MANKATO, Minn – 1/29/16
Ahren Backman | Afternoon Reporter
A professor of biology at Minnesota State University, Mankato said the mosquitoes that carry the Zika virus are not likely to make their way this far north come summertime. Dr. Allison Land, assistant professor of biology, said two types of mosquitoes carry the virus called aedes aegypti and aedes albopictus. These species are not resilient enough to live through our winters.
“People in the east and south of us in the United States have them, and then people further south into South and Central America those mosquitoes are also found there. So, where we as Minnesotans need to be concerned is when we are traveling to warmer places, but where these Minnesota winters only make us stronger and kills the mosquitoes, so they can’t live here.
The Zika virus is not only transferable through mosquitoes, Land said person to person infection is difficult but probably possible.
“The person would need to have a very…very high viral load, so they would need to be really really sick, and then it would need to be some sort of fluid that they would be exchanging with another person. I think there was one example where they found it in seman, they don’t know if it was sexually transmitted, but it was present in that bodily fluid. This is not the kind of virus that can be transmitted by respiratory means.”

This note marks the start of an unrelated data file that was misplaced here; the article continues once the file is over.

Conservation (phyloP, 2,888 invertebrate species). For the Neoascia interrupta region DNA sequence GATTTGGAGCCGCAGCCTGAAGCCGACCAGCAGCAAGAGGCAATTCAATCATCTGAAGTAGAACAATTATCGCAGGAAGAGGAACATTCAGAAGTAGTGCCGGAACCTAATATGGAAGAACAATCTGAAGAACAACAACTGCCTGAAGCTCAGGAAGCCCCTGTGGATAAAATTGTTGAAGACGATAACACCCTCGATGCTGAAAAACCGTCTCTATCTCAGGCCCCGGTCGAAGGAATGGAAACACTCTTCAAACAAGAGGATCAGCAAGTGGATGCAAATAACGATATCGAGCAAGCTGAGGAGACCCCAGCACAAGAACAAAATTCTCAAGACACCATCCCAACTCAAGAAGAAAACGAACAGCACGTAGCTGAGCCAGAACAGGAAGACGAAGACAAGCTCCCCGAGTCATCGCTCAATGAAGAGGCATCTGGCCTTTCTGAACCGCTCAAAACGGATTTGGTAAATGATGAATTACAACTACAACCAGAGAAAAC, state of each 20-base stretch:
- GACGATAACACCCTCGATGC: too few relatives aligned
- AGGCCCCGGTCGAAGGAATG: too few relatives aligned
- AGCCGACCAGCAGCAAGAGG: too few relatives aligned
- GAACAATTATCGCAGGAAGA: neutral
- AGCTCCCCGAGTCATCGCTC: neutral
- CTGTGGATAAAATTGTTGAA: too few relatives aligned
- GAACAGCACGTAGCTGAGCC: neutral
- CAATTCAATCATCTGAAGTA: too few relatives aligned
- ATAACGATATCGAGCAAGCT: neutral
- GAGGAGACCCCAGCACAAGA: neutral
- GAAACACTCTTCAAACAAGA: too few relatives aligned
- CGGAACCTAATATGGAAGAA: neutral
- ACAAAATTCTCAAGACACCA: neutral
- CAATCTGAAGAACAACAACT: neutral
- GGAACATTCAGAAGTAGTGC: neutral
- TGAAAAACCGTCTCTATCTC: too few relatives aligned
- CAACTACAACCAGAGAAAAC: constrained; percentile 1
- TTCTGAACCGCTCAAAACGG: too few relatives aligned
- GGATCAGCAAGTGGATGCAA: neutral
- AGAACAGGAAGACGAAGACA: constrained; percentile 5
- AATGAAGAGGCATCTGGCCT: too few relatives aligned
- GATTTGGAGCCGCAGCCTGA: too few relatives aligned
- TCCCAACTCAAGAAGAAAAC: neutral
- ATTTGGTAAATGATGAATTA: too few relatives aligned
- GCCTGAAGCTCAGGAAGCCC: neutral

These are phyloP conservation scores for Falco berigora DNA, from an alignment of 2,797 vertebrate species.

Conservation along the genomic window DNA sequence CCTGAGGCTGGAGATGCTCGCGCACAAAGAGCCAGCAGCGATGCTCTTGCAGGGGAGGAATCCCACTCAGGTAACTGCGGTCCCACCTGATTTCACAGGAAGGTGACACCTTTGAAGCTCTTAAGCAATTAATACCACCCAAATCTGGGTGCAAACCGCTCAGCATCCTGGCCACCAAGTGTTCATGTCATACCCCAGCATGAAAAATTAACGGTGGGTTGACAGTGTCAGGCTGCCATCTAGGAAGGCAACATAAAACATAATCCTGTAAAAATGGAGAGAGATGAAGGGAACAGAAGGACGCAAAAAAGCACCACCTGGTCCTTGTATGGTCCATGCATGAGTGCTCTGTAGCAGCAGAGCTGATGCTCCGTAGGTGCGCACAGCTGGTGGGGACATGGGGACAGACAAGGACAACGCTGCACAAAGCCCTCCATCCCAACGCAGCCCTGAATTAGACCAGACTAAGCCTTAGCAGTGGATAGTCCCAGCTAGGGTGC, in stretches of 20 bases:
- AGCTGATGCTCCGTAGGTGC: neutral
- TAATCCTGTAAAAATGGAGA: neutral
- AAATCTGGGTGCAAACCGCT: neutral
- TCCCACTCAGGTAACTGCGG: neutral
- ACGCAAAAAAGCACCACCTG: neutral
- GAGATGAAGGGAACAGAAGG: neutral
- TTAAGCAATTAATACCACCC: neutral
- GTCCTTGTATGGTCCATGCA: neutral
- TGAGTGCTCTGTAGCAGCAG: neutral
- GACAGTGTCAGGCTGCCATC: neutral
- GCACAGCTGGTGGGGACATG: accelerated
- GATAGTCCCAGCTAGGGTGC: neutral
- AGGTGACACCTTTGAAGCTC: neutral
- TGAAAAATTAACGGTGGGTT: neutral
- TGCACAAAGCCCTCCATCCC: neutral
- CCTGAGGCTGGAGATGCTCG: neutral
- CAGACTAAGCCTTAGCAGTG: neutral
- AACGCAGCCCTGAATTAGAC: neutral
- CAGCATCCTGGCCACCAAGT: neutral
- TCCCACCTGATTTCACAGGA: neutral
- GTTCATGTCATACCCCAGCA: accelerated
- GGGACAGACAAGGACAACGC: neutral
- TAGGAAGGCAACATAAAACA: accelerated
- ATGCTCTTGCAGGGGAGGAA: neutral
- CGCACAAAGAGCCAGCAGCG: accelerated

Concerns over the normally minor symptoms of the Zika virus have increased recently, because of its correlation with the birth defect, microcephaly, where babies are born with an unusually small head. Land was quick to point out that none of the microcephaly cases have been confirmed to be caused by the the Zika virus so far.
“People are using the word associated with birth defects, because we don’t know for sure, and it might be that there is some other factor involved, it could be that this is the first time that it has hit a large enough population that you can see something like a very rare effect. You know and we are talking about the population of Brazil, and we are talking about 4,000 individuals with birth defects, that is a very small percent of the normal birth, and so if you looked at the Zika Virus in a smaller population you might be not be able to see something that is happening that rarely. It is probably just that this is the first time Zika has found a really large vulnerable population.”
In the face of growing fears over the Zika virus the race to discover a vaccine is on. Reuters published an informative article on that story January 29th.